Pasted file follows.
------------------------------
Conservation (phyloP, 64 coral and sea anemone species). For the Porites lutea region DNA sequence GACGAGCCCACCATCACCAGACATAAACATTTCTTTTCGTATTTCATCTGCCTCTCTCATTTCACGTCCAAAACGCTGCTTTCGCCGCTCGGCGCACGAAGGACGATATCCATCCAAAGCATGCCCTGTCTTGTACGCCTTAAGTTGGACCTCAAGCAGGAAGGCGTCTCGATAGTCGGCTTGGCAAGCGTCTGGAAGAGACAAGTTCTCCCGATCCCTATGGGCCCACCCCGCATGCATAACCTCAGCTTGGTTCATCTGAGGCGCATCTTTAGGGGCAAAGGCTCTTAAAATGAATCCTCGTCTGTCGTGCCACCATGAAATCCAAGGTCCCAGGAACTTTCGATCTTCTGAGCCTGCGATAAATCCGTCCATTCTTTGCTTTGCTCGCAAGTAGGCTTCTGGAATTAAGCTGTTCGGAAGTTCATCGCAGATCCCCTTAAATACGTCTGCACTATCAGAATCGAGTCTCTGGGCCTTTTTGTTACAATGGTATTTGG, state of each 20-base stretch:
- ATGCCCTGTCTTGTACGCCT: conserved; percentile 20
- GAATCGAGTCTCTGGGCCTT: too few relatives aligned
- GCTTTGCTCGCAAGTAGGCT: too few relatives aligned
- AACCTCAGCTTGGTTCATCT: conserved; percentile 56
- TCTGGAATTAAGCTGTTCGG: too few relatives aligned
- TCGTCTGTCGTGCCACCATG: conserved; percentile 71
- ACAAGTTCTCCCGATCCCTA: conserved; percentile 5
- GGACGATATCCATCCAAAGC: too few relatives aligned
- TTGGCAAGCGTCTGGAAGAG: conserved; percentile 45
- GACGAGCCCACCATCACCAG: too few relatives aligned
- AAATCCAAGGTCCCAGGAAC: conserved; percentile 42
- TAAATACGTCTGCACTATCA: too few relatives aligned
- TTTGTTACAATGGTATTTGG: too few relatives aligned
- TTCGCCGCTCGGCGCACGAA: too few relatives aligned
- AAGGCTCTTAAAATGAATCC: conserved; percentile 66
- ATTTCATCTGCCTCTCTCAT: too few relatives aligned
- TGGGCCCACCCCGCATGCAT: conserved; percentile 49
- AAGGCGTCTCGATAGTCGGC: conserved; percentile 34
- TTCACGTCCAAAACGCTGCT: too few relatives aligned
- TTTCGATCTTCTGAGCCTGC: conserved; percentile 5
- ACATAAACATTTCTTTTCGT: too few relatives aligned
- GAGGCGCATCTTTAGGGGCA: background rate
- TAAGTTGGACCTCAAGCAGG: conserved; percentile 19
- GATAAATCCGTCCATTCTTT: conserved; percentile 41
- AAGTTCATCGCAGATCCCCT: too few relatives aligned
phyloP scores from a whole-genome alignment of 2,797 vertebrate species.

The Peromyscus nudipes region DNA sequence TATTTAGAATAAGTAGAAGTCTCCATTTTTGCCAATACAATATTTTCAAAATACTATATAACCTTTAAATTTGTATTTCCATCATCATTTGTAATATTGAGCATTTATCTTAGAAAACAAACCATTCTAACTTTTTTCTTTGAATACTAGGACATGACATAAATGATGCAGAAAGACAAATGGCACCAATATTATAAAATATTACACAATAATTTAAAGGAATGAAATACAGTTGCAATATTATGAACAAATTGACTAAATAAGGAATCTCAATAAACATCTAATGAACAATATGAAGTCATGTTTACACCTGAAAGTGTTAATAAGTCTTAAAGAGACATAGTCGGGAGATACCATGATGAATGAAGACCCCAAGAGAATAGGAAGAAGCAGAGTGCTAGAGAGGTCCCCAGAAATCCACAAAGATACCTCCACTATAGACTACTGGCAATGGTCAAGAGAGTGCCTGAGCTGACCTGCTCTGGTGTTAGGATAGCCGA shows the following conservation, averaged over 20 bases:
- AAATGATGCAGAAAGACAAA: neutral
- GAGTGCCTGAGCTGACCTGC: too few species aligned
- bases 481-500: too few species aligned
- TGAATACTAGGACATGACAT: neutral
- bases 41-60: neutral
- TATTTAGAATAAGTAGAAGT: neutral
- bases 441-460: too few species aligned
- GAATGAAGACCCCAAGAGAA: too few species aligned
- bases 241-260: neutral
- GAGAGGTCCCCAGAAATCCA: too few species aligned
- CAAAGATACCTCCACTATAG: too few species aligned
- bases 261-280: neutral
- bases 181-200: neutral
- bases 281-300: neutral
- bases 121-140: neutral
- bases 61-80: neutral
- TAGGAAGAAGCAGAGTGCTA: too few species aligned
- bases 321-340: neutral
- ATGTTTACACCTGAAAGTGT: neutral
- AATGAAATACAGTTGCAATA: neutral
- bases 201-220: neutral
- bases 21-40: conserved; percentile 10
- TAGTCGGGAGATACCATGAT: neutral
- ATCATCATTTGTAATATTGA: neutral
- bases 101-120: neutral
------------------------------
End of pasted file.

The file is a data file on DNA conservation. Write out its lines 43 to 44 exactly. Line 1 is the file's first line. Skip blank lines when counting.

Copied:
- bases 121-140: neutral
- bases 61-80: neutral